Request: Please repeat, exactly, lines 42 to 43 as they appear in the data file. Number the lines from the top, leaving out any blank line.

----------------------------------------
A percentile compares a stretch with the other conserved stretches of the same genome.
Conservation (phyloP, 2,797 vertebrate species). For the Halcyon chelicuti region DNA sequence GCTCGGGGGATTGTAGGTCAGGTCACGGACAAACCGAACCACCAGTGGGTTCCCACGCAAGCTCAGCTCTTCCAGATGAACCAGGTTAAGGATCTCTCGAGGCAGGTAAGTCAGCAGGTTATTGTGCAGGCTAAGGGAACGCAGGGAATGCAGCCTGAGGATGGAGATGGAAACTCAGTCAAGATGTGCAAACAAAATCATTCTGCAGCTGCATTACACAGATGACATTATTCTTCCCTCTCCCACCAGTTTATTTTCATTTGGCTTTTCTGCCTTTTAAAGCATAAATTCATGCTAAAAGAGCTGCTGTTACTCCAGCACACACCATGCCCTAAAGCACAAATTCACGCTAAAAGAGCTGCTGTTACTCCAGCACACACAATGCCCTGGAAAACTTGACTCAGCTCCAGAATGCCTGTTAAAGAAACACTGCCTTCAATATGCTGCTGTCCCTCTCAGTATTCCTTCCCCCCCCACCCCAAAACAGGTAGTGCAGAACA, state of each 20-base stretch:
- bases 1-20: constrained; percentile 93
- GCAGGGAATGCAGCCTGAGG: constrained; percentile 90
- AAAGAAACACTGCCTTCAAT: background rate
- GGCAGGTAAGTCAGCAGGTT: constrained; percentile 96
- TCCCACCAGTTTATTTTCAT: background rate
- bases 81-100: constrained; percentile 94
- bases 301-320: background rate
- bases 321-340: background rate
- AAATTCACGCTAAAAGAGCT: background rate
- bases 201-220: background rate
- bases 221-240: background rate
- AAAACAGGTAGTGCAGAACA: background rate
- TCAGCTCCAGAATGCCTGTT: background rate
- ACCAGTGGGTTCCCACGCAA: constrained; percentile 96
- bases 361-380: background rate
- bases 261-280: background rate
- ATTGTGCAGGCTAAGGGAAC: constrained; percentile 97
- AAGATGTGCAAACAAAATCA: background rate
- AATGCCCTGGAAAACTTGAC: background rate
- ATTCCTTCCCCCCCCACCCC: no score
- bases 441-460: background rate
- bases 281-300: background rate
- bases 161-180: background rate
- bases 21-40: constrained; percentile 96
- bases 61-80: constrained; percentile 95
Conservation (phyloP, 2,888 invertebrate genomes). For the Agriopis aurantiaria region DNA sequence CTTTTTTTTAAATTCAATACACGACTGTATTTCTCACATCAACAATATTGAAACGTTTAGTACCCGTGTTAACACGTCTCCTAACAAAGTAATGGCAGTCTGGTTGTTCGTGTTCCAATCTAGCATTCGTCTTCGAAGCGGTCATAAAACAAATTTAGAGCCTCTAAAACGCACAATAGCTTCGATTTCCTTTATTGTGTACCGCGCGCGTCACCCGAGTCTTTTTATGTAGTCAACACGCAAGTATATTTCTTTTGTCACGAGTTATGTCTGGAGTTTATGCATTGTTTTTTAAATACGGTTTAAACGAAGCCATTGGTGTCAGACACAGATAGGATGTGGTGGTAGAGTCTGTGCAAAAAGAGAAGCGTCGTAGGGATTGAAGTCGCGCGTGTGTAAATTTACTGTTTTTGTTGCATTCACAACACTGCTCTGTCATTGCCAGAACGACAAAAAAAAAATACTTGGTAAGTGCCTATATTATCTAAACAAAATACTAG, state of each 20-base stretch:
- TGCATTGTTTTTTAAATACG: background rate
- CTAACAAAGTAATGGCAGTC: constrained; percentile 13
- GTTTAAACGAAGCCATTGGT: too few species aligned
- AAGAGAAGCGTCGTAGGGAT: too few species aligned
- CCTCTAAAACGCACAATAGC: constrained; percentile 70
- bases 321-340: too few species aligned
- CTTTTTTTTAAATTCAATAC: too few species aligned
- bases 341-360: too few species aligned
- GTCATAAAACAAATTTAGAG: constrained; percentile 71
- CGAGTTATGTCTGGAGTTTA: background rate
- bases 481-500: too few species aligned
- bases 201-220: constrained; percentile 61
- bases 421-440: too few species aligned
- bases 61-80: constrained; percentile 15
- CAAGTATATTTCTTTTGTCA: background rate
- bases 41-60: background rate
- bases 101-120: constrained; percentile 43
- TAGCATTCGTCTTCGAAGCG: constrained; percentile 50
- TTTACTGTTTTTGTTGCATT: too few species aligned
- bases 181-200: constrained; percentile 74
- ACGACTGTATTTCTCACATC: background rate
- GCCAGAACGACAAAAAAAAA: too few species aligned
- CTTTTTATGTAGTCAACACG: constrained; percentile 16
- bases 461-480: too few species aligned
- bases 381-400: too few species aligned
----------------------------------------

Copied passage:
- bases 61-80: constrained; percentile 15
- CAAGTATATTTCTTTTGTCA: background rate